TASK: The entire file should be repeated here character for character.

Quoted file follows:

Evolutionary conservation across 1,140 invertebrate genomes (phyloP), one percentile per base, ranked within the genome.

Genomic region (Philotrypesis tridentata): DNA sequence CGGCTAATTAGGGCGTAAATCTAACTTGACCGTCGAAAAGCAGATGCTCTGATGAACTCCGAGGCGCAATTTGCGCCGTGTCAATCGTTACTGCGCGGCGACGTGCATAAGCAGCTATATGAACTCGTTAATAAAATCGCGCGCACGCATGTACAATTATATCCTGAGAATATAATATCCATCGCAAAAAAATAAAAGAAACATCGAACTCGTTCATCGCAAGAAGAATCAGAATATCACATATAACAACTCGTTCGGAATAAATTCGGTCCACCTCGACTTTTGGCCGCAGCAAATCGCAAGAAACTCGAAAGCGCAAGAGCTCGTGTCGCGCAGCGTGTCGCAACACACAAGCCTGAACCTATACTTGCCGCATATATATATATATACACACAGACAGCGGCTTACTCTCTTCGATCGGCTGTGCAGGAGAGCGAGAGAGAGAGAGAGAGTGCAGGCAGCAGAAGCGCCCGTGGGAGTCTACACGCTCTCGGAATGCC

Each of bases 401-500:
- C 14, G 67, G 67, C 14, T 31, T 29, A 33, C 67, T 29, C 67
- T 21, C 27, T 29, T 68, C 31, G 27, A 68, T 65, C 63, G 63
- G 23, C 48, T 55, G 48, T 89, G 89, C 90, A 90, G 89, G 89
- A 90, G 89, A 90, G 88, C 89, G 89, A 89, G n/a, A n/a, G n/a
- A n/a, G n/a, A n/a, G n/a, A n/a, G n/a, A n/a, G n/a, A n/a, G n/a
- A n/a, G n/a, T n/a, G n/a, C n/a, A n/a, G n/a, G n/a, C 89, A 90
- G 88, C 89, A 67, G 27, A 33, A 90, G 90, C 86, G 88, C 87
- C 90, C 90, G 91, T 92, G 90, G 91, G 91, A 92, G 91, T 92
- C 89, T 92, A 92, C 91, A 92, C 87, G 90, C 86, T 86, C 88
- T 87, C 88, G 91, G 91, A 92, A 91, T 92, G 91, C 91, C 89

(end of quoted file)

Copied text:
Evolutionary conservation across 1,140 invertebrate genomes (phyloP), one percentile per base, ranked within the genome.

Genomic region (Philotrypesis tridentata): DNA sequence CGGCTAATTAGGGCGTAAATCTAACTTGACCGTCGAAAAGCAGATGCTCTGATGAACTCCGAGGCGCAATTTGCGCCGTGTCAATCGTTACTGCGCGGCGACGTGCATAAGCAGCTATATGAACTCGTTAATAAAATCGCGCGCACGCATGTACAATTATATCCTGAGAATATAATATCCATCGCAAAAAAATAAAAGAAACATCGAACTCGTTCATCGCAAGAAGAATCAGAATATCACATATAACAACTCGTTCGGAATAAATTCGGTCCACCTCGACTTTTGGCCGCAGCAAATCGCAAGAAACTCGAAAGCGCAAGAGCTCGTGTCGCGCAGCGTGTCGCAACACACAAGCCTGAACCTATACTTGCCGCATATATATATATATACACACAGACAGCGGCTTACTCTCTTCGATCGGCTGTGCAGGAGAGCGAGAGAGAGAGAGAGAGTGCAGGCAGCAGAAGCGCCCGTGGGAGTCTACACGCTCTCGGAATGCC

Each of bases 401-500:
- C 14, G 67, G 67, C 14, T 31, T 29, A 33, C 67, T 29, C 67
- T 21, C 27, T 29, T 68, C 31, G 27, A 68, T 65, C 63, G 63
- G 23, C 48, T 55, G 48, T 89, G 89, C 90, A 90, G 89, G 89
- A 90, G 89, A 90, G 88, C 89, G 89, A 89, G n/a, A n/a, G n/a
- A n/a, G n/a, A n/a, G n/a, A n/a, G n/a, A n/a, G n/a, A n/a, G n/a
- A n/a, G n/a, T n/a, G n/a, C n/a, A n/a, G n/a, G n/a, C 89, A 90
- G 88, C 89, A 67, G 27, A 33, A 90, G 90, C 86, G 88, C 87
- C 90, C 90, G 91, T 92, G 90, G 91, G 91, A 92, G 91, T 92
- C 89, T 92, A 92, C 91, A 92, C 87, G 90, C 86, T 86, C 88
- T 87, C 88, G 91, G 91, A 92, A 91, T 92, G 91, C 91, C 89